Video conferencing

Pursim team introduced me to Jitsi https://jitsi.org/ and I was wondering if there is a FreedomBox solution for video conferencing. If not, maybe ability to self host Jitsi server is worth considering for inclusion in FreedomBox.

Are there superior alternatives? Would this likely be suitable for FreedomBox?

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The Riot client for Matrix Synapse supports one-to-one video calling. This is WebRTC-based P2P calling from what I know. This would require both the participants to be reachable by each other which usually means having public IP addresses. Since most devices are behind NAT these days, a TURN server on the FreedomBox would be necessary to relay the call to the clients. One of the two participants’ home server should have a TURN server. For example, you can call someone on matrix.org from your FreedomBox Matrix account since they’re hosting a TURN server.

TURN server for Matrix Synapse is currently being implemented in FreedomBox.

Riot app has a Jitsi integration which uses the Jitsi server jitsi.riot.im. Jitsi supports video conferencing with multiple participants unlike Riot’s native video calls. This comes with the privacy risks of using a third-party server since Jitsi calls are not end-to-end encrypted (only encrypted using TLS during transit).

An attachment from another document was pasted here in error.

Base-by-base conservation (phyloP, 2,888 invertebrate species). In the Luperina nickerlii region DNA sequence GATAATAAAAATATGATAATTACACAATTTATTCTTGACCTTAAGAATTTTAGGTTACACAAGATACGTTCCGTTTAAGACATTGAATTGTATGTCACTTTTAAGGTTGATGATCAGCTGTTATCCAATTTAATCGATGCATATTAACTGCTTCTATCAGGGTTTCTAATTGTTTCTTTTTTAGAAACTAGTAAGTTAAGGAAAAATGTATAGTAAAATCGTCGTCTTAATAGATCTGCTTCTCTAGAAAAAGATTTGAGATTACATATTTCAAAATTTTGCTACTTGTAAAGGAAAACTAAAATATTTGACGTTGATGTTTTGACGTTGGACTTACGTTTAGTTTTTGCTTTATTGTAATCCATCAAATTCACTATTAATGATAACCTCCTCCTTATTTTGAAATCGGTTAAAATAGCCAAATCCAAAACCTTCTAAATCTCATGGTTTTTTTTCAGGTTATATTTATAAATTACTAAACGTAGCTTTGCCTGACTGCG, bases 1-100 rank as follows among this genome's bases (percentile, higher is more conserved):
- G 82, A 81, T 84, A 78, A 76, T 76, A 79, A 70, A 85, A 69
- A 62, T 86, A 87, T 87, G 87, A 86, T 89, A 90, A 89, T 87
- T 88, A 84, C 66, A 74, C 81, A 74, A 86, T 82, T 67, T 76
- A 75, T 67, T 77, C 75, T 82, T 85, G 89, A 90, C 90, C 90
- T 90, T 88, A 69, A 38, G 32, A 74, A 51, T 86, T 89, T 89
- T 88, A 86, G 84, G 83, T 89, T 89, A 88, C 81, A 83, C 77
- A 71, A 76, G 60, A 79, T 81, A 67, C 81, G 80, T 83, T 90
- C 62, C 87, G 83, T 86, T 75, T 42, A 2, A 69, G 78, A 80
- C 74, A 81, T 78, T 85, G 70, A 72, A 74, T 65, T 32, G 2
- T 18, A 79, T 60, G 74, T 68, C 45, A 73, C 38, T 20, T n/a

Hosting a Jitsi server on FreedomBox is not currently on our radar, but the TURN server for Matrix Synapse is an easy win for video calling and will be supported soon.

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Hi, I have installed NextCloud’s voice chat app, Talk, (alongside Freedombox). As part of the Talk installation I had to configure it’s TURN settings.

Would it be possible to use the installed Talk TURN server for a Matrix Synapse setup on the same machine? (in my case a Raspberry Pi3B. I am still trying to figure out how to get Matrix Synapse running on the RPi3B… I have just asked for help with this!)?

Hello @ScottishFreedom,

If you want to try to setup a TURN server yourself, you may have a look at TTRSS install Problem and Matrix Synapse Server Problem where I documented some of my late experiences on setting up coturn.

I even use it for a Nextcloud instance on some other network and it seems to work well.

I even tried to setup the jitsi-video-bridge for the ejabberd on my FB but ran into some other port forwarding and similar annoying problems again. So I decided to give it up for the while. At least to not mess up my working servers on my odroidxu4.